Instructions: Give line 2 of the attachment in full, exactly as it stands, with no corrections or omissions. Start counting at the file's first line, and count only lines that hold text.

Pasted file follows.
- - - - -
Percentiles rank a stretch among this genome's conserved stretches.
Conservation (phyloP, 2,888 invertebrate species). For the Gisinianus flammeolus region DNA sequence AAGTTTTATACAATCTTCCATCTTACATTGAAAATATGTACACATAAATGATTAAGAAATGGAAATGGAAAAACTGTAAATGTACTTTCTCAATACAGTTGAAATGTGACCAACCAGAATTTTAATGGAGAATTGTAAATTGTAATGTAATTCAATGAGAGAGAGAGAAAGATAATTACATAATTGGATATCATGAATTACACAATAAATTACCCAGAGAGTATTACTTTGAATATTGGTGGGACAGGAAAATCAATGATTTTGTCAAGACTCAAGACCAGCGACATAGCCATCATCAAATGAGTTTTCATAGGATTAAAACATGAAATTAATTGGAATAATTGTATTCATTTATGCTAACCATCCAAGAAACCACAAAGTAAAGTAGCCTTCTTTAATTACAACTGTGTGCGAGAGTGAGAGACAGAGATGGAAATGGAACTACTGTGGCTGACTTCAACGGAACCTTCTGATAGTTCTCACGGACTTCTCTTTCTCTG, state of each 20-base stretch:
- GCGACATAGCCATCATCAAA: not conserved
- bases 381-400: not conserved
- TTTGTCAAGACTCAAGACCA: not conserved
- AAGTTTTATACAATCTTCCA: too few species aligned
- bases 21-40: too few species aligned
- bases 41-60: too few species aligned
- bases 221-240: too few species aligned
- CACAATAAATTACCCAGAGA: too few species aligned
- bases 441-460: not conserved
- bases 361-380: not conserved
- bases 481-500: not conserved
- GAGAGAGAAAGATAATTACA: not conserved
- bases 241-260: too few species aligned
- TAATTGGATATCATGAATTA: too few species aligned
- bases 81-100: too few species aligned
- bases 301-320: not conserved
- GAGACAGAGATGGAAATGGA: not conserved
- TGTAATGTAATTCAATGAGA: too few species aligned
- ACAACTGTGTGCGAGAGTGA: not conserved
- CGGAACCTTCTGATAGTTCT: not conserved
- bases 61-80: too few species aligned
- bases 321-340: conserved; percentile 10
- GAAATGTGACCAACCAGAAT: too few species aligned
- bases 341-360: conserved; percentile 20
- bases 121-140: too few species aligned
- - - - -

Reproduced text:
Conservation (phyloP, 2,888 invertebrate species). For the Gisinianus flammeolus region DNA sequence AAGTTTTATACAATCTTCCATCTTACATTGAAAATATGTACACATAAATGATTAAGAAATGGAAATGGAAAAACTGTAAATGTACTTTCTCAATACAGTTGAAATGTGACCAACCAGAATTTTAATGGAGAATTGTAAATTGTAATGTAATTCAATGAGAGAGAGAGAAAGATAATTACATAATTGGATATCATGAATTACACAATAAATTACCCAGAGAGTATTACTTTGAATATTGGTGGGACAGGAAAATCAATGATTTTGTCAAGACTCAAGACCAGCGACATAGCCATCATCAAATGAGTTTTCATAGGATTAAAACATGAAATTAATTGGAATAATTGTATTCATTTATGCTAACCATCCAAGAAACCACAAAGTAAAGTAGCCTTCTTTAATTACAACTGTGTGCGAGAGTGAGAGACAGAGATGGAAATGGAACTACTGTGGCTGACTTCAACGGAACCTTCTGATAGTTCTCACGGACTTCTCTTTCTCTG, state of each 20-base stretch: